African And Asian Football Should Shape Up
Wycliffe William's blog on why African And Asian Football Should shape up.
The elimination of Germany in the FIFA World Cup is undoubtedly one of its biggest highlights with the curse of the defending champions seeming to befall the perennial semifinalists. However, the dismal performance of the African and Asian countries is more disheartening.
A Mohammed Salah led Egypt failed to conjure even a point, Morocco had only one point, Tunisia and Nigeria got three. Senegal had an impressive four points and was just eliminated on a controversial fair play rule, which saw Japan which had similar points advance based on having accumulated lesser yellow cards. Similarly, Iran, South Korea, and Saudi Arabia also flopped albeit showing a few moments of their capabilities such as South Korea upstaging Germany and Iran showing their mettle against Spain and Portugal.
On the contrary, ten European nations proceeded with only debutants, Iceland, Poland, and Germany failing to make it past the group stage. Further, South America had four representatives, Uruguay Brazil, Columbia advancing top of their group and a dysfunctional Argentina scraping through as second.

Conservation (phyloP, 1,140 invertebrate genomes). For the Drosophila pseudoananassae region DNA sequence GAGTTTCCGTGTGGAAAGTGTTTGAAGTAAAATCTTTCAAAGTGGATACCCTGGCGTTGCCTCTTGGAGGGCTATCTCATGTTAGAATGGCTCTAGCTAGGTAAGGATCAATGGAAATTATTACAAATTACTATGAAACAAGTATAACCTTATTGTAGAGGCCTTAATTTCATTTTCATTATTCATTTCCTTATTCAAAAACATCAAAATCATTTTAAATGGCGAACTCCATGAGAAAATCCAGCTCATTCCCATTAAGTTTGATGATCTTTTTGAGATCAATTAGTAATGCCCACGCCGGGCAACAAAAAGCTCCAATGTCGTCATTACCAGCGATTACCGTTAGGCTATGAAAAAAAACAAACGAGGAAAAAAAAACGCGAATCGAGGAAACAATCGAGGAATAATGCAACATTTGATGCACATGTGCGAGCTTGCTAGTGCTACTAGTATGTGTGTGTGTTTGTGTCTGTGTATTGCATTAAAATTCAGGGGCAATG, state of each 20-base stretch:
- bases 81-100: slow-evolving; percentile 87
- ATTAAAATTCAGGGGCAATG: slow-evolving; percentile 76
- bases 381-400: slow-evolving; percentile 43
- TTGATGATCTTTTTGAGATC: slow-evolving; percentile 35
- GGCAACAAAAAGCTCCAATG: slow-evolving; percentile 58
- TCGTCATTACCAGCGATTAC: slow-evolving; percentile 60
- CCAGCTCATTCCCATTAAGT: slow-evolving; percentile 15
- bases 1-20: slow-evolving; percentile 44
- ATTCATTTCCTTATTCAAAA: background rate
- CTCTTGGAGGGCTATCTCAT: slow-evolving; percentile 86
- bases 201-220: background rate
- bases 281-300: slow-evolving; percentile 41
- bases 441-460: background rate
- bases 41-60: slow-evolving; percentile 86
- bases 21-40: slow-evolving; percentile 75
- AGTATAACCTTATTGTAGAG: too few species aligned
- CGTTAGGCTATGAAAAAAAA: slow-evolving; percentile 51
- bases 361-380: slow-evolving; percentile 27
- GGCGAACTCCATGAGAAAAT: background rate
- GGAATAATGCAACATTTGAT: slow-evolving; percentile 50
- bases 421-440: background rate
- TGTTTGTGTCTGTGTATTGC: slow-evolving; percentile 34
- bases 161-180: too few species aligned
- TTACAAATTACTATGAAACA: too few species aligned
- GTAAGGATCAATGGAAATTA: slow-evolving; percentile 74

The dismal performance of the African and Asian countries highlights the need for substantial improvement of football systems in this countries. Particularly, with the increase of nations participating in the world cup from the current 32 countries to 48 in the next edition, for the greatest sporting event to maintain its oomph .
As the Germans’ explore what went wrong with their historically efficient and effective machine, it is also vital to look into such things as why countries have high turnovers of coaches while countries such as Uruguay have held on to their coach Oscar Tabarez for more than a decade. The need to nurture players is also vital in ensuring continuity in football.
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